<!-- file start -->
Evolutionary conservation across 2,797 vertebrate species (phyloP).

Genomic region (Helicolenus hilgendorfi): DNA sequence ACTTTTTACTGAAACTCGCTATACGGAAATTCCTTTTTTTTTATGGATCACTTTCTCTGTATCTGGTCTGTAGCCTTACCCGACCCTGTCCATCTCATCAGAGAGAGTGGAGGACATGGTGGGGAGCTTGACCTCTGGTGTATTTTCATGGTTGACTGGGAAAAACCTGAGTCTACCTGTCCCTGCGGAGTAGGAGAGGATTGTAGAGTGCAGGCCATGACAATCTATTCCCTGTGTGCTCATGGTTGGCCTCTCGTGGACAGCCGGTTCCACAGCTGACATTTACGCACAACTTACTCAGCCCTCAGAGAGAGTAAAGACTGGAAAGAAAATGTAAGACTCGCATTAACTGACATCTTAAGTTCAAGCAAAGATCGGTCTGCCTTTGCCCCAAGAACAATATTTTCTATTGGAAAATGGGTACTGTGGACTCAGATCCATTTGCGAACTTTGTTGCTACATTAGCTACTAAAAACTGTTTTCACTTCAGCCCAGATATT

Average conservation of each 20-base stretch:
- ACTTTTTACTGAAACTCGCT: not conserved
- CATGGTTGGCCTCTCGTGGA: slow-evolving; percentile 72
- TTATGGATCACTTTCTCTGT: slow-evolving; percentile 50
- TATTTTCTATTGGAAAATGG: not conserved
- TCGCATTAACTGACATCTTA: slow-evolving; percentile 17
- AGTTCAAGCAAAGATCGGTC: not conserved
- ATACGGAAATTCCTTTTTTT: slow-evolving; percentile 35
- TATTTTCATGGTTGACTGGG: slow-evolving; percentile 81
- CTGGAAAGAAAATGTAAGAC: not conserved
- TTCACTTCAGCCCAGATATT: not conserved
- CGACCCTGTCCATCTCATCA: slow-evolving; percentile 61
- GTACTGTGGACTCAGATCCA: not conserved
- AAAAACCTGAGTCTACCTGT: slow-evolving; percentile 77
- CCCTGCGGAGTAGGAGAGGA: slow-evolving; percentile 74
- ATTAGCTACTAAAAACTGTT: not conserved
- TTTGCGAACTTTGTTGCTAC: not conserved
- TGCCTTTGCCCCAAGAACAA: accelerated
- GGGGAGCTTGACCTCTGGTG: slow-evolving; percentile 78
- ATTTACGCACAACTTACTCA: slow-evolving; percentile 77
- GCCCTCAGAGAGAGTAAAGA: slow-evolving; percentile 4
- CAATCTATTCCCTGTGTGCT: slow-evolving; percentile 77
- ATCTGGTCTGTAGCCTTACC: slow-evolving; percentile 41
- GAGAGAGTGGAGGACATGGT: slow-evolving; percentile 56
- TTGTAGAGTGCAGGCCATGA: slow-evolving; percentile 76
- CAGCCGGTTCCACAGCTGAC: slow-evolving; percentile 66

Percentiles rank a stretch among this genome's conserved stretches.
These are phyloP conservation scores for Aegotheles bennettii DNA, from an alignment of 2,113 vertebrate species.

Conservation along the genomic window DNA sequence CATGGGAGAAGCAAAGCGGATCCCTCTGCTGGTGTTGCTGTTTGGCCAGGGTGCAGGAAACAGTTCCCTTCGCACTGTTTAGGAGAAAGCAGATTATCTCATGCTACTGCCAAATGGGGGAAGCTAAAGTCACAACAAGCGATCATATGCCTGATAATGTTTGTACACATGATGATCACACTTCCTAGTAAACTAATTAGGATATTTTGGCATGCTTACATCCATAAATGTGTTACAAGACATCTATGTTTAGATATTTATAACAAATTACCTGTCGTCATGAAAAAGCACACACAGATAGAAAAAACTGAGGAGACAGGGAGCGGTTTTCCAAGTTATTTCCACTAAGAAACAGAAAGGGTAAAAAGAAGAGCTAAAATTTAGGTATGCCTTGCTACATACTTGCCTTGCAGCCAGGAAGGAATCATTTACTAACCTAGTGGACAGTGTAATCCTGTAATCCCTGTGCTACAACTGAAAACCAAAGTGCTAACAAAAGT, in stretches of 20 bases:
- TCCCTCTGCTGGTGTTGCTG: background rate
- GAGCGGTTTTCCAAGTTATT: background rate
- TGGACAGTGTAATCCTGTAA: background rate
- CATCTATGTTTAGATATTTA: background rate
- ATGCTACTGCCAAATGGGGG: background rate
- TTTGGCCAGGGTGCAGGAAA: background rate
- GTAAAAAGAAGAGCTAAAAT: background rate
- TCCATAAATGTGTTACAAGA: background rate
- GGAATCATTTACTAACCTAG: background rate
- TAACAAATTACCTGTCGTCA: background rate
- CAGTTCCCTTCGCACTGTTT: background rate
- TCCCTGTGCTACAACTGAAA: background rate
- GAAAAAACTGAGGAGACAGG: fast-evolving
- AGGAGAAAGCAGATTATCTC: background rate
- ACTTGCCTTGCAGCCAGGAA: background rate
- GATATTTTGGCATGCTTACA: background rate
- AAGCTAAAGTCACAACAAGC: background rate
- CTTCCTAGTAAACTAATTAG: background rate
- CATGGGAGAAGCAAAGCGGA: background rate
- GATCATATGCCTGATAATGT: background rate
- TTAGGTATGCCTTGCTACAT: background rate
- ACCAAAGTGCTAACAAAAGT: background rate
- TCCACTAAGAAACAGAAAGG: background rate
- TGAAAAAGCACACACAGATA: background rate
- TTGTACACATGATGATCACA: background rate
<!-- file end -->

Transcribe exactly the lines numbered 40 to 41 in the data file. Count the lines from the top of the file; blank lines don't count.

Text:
- GGAATCATTTACTAACCTAG: background rate
- TAACAAATTACCTGTCGTCA: background rate